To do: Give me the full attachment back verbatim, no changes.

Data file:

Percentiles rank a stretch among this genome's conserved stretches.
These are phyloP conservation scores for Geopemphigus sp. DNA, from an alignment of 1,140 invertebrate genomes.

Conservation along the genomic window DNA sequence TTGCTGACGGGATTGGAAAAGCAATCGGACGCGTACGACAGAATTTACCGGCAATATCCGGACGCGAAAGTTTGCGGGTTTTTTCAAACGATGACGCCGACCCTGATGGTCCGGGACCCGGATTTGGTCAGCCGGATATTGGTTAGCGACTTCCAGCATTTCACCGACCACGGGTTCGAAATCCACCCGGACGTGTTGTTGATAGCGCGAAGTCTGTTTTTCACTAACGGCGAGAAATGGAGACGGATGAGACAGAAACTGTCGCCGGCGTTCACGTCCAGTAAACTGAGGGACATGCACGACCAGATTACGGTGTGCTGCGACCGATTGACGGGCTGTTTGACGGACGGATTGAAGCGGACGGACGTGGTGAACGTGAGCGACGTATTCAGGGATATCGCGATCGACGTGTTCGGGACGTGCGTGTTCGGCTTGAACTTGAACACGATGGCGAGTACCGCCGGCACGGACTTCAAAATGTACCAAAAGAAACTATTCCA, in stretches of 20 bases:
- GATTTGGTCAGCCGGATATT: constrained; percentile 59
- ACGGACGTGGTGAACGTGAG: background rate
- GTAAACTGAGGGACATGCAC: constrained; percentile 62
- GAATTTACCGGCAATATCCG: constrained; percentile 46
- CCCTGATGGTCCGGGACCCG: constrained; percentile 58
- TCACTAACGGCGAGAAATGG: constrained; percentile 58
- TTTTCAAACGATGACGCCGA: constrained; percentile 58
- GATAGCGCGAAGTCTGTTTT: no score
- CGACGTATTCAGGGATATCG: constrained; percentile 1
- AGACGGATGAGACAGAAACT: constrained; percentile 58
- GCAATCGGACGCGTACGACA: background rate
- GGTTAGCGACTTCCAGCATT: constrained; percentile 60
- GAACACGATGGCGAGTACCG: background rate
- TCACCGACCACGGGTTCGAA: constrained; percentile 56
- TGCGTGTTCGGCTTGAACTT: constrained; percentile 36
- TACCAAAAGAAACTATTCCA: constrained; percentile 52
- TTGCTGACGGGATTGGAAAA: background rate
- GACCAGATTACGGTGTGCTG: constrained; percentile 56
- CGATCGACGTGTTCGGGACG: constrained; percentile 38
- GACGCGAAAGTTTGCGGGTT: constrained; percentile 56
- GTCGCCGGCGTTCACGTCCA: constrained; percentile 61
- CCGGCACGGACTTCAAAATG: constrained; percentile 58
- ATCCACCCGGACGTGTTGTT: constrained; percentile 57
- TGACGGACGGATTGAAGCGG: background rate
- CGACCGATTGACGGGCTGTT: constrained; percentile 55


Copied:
Percentiles rank a stretch among this genome's conserved stretches.
These are phyloP conservation scores for Geopemphigus sp. DNA, from an alignment of 1,140 invertebrate genomes.

Conservation along the genomic window DNA sequence TTGCTGACGGGATTGGAAAAGCAATCGGACGCGTACGACAGAATTTACCGGCAATATCCGGACGCGAAAGTTTGCGGGTTTTTTCAAACGATGACGCCGACCCTGATGGTCCGGGACCCGGATTTGGTCAGCCGGATATTGGTTAGCGACTTCCAGCATTTCACCGACCACGGGTTCGAAATCCACCCGGACGTGTTGTTGATAGCGCGAAGTCTGTTTTTCACTAACGGCGAGAAATGGAGACGGATGAGACAGAAACTGTCGCCGGCGTTCACGTCCAGTAAACTGAGGGACATGCACGACCAGATTACGGTGTGCTGCGACCGATTGACGGGCTGTTTGACGGACGGATTGAAGCGGACGGACGTGGTGAACGTGAGCGACGTATTCAGGGATATCGCGATCGACGTGTTCGGGACGTGCGTGTTCGGCTTGAACTTGAACACGATGGCGAGTACCGCCGGCACGGACTTCAAAATGTACCAAAAGAAACTATTCCA, in stretches of 20 bases:
- GATTTGGTCAGCCGGATATT: constrained; percentile 59
- ACGGACGTGGTGAACGTGAG: background rate
- GTAAACTGAGGGACATGCAC: constrained; percentile 62
- GAATTTACCGGCAATATCCG: constrained; percentile 46
- CCCTGATGGTCCGGGACCCG: constrained; percentile 58
- TCACTAACGGCGAGAAATGG: constrained; percentile 58
- TTTTCAAACGATGACGCCGA: constrained; percentile 58
- GATAGCGCGAAGTCTGTTTT: no score
- CGACGTATTCAGGGATATCG: constrained; percentile 1
- AGACGGATGAGACAGAAACT: constrained; percentile 58
- GCAATCGGACGCGTACGACA: background rate
- GGTTAGCGACTTCCAGCATT: constrained; percentile 60
- GAACACGATGGCGAGTACCG: background rate
- TCACCGACCACGGGTTCGAA: constrained; percentile 56
- TGCGTGTTCGGCTTGAACTT: constrained; percentile 36
- TACCAAAAGAAACTATTCCA: constrained; percentile 52
- TTGCTGACGGGATTGGAAAA: background rate
- GACCAGATTACGGTGTGCTG: constrained; percentile 56
- CGATCGACGTGTTCGGGACG: constrained; percentile 38
- GACGCGAAAGTTTGCGGGTT: constrained; percentile 56
- GTCGCCGGCGTTCACGTCCA: constrained; percentile 61
- CCGGCACGGACTTCAAAATG: constrained; percentile 58
- ATCCACCCGGACGTGTTGTT: constrained; percentile 57
- TGACGGACGGATTGAAGCGG: background rate
- CGACCGATTGACGGGCTGTT: constrained; percentile 55